The irony here is that the author seems to be both criticising eye-candy UI effects, while simultaneously peddling the notion that the "innovation" that matters happens in the UI, rather than in the guts of the OS.

Comment Re:Rupert Murdoch can die in a hole already. (Score 1) 327

That the vote would tend to reward mediocrity should be beyond questioning.
It's easily questioned. Further, the claim was not that mediocrity would be rewarded, but that "the valuable employees would be under-rewarded".
Putting the union in charge of the business is the fastest way to lose any competitive edge - to stop responding to the needs of the customer and focus 100% on your own employees.
This is what's called a false dichotomy.
You might believe the most talented employees would not leave (or become lazy) and take part in the egalitarian utopia "From each according to his ability, to each according to his need".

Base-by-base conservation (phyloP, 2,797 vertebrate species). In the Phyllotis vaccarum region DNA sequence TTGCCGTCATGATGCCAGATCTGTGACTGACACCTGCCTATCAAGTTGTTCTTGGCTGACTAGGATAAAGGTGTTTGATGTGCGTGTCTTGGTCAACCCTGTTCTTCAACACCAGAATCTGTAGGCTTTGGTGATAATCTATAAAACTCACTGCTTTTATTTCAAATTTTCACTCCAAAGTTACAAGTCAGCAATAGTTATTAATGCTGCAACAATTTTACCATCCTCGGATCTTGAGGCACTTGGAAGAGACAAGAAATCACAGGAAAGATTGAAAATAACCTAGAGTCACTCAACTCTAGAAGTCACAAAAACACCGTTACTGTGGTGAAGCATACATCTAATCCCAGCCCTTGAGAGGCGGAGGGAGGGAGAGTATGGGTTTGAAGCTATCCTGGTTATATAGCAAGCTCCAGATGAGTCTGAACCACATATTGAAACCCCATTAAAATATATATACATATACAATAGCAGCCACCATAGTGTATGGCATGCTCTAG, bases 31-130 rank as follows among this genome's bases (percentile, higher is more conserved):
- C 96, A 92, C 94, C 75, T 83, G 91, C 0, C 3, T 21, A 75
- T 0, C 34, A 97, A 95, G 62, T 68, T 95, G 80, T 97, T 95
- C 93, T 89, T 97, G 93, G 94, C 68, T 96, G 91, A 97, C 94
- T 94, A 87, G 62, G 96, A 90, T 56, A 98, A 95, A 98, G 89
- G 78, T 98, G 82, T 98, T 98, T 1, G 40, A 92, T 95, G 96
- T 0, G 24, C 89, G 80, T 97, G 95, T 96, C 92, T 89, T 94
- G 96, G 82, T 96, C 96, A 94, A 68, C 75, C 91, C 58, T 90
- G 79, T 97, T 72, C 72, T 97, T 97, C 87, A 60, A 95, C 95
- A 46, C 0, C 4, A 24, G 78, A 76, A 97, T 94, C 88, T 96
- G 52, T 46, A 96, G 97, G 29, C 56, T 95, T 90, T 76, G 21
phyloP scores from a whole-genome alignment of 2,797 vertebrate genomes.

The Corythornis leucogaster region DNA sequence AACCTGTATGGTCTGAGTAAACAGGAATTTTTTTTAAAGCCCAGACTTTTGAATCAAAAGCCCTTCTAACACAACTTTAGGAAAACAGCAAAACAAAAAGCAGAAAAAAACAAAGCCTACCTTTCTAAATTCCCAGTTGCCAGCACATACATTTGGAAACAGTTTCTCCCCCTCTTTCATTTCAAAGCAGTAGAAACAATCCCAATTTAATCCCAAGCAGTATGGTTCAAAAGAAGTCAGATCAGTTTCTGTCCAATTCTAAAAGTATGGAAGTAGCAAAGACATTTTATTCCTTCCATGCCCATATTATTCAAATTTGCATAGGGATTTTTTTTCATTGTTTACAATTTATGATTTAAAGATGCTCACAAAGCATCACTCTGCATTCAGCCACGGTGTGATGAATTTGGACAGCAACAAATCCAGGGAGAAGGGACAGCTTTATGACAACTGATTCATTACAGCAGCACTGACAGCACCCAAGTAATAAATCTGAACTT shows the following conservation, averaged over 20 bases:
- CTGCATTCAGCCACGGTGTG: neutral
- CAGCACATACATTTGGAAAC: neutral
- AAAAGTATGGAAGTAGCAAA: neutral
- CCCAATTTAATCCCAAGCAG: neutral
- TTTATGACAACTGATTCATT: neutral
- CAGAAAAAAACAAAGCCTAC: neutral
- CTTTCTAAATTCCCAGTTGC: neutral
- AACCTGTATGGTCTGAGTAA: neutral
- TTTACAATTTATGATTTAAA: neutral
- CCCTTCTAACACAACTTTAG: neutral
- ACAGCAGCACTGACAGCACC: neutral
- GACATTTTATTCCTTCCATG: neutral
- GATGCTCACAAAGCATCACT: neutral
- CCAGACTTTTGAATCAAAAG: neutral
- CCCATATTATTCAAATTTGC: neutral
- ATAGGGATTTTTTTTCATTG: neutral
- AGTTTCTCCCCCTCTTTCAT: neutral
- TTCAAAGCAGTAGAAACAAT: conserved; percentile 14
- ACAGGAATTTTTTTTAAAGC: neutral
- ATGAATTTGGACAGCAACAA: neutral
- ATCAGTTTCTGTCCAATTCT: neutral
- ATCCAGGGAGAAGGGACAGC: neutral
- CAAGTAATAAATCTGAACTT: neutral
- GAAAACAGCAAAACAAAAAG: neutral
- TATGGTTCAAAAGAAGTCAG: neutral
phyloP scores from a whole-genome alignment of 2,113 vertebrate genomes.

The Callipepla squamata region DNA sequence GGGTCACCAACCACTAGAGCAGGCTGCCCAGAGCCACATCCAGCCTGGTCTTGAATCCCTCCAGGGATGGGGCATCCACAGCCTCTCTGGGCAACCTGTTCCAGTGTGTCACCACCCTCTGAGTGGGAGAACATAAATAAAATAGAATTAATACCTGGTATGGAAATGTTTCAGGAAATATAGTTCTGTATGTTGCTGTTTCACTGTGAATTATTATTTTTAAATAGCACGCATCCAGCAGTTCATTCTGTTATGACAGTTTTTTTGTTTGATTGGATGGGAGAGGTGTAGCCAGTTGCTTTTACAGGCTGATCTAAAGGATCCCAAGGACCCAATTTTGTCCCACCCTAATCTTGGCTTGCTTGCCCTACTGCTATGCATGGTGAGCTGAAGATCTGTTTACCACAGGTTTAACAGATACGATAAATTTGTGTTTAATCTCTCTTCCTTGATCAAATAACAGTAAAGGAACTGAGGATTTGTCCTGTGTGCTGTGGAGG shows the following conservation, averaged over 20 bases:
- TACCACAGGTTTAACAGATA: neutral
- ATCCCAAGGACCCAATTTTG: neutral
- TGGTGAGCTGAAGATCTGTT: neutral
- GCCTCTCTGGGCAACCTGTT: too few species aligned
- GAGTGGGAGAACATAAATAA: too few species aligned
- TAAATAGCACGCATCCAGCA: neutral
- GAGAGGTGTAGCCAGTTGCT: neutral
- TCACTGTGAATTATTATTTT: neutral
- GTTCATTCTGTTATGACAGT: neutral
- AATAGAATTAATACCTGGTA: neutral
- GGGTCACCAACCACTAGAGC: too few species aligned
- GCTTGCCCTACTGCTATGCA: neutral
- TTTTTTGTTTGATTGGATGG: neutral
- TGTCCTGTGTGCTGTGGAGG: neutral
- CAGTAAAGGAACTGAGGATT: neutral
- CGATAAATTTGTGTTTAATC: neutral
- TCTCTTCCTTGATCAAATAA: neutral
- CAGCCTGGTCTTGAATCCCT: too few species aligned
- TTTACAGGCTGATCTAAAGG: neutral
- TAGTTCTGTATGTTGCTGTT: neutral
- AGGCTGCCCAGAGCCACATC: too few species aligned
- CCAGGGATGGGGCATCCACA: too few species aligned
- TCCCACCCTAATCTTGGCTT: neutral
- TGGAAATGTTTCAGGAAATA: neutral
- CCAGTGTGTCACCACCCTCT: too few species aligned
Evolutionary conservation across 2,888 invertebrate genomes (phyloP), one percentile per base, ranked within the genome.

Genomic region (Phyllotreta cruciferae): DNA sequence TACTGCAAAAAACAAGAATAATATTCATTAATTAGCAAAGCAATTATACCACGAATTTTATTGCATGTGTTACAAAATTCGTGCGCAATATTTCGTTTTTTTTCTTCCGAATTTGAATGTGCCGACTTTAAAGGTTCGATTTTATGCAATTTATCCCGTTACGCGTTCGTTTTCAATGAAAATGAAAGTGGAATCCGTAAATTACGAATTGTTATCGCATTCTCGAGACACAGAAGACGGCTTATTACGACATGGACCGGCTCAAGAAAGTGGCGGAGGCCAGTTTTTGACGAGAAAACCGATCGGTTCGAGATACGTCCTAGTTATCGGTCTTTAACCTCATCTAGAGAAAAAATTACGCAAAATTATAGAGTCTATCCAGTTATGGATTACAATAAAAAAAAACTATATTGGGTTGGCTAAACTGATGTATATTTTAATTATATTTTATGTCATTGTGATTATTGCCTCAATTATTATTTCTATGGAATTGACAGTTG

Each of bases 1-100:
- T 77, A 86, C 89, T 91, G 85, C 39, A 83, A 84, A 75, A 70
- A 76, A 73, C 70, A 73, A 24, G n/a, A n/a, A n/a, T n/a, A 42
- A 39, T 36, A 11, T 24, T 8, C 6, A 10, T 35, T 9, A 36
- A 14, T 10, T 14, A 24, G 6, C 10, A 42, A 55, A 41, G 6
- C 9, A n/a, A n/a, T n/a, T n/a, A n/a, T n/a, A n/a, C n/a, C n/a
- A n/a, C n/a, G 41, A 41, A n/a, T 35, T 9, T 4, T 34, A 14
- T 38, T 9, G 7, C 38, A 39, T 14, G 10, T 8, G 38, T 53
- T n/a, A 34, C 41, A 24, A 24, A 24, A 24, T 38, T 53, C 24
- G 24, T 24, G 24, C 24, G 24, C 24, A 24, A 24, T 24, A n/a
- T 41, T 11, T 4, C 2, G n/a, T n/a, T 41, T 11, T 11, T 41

This is what's called a straw man.
I believe a bunch of people working together with a common interest will be prepared to reasonably reward those who have contributed more. Seems to work OK in Germany, after all.

Comment Re:Labor Lie (Score 5, Insightful) 327

As an American, I don't know enough about the NBN program to say.
In a nutshell, the NBN is a plan to deliver fibre-optic telecommunications infrastructure to most of the country. It will build (and own) the physical infrastructure upon which retail ISPs will deliver their products.
If Labour sucks then let Australian voters throw them out.